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Davenport is a neighbourhood northwest of downtown in Toronto, Ontario, Canada. It is north of the Canadian Pacific Railway tracks and Dupont Avenue and south of Davenport Road and the ridge that is the former Lake Iroquois coastline. Its eastern boundary is Bathurst Street and it stretches west to Lansdowne Avenue.

The TTC's Hillcrest Complex in the eastern portion of Davenport
The TTC's Hillcrest Complex in the eastern portion of Davenport
Davenport map.PNG
Davenport, Toronto is located in Toronto
Davenport, Toronto
Location within Toronto
Coordinates: 43°40′23″N 79°25′41″W / 43.673°N 79.428°W / 43.673; -79.428Coordinates: 43°40′23″N 79°25′41″W / 43.673°N 79.428°W / 43.673; -79.428
Country Canada
Province Ontario
CityToronto Toronto

The neighbourhood lends its name to federal, provincial and municipal ridings that cover it and a number of neighbouring areas.


Davenport from Davenport Road, south of Geary Avenue (c. 1912). During this period, the area was primarily made up of small plants and factories along the railway tracks.

Davenport Road follows a centuries old carrying trail the First Nations peoples used to travel the route south of the ridge. It was also an important route by the early European settlers to the region and the area that is today Davenport became home to small farms in the early nineteenth century. One of the first settlers was Ensign John McGill, who built a home he named Davenport in 1797. This was named after Major Davenport, another local officer, and is the origin of the area's name (the name Davenport is of Norman French origin: Dauen-port meaning "the town on the trickling stream").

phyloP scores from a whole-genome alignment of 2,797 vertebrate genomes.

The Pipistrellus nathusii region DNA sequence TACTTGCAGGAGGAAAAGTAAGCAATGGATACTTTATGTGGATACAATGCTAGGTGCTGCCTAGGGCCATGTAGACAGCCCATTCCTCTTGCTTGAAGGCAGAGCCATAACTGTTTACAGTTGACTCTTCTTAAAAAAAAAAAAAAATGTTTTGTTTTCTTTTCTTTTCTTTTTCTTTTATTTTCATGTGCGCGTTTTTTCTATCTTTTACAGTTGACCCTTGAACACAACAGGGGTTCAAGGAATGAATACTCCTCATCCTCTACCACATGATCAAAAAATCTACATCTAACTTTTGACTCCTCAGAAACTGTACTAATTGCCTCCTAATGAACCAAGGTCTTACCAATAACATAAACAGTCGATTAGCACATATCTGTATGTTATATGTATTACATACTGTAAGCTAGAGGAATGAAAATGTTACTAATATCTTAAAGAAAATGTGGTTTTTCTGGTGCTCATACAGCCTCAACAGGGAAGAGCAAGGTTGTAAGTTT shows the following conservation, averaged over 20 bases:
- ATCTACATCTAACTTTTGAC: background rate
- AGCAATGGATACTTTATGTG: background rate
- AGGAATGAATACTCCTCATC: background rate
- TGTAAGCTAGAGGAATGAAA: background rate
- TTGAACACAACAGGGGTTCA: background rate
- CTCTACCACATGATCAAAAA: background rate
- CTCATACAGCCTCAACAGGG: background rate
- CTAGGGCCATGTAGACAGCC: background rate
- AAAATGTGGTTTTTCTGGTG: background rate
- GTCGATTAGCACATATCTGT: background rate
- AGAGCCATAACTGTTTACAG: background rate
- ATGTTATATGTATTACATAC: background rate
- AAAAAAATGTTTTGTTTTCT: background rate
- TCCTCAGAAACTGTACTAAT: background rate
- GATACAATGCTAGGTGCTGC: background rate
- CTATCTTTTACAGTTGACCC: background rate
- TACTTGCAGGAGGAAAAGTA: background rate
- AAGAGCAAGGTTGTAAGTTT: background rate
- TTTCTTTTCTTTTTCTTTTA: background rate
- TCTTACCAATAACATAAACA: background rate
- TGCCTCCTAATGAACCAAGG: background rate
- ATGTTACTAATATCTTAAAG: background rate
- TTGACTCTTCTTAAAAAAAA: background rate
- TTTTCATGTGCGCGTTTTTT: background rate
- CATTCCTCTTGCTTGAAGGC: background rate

In 1861 the Northern Railway ran a rail line to the south of Davenport Rd and built a station in the area which they named Davenport. A small village, also named Davenport, grew up around the station. In 1889 the village merged with the nearby Carleton Village and West Toronto Junction to form the town of Toronto Junction. In 1909 this was annexed to the city of Toronto itself. Like the rest of the area known as The Junction in the early twentieth century the presence of the railway lead to the industrialization of the area and many small plants and factories were set up in the area along the tracks. The residential areas to the north became home to the working class population that worked there, especially Italian Canadians, who dominated the neighbourhood and the nearby Corso Italia by the 1950s. It today remains home to many Italian and Portuguese residents, but since the departure of most of the factories in the 1970s and 1980s the area has been somewhat gentrified taking on some of the characteristics of nearby areas like the Annex. New townhouse developments have been built in the area replacing former factories and warehouses.

Today, the neighborhood is largely Portuguese with sizable Italian, Latin American, British, and Chinese populations.[1]


  • Tollkeeper's Cottage (built c.1830)
  • Garrison Creek


  1. ^ Statistics Canada. "5350109.00 Census Tract". Retrieved 24 January 2019.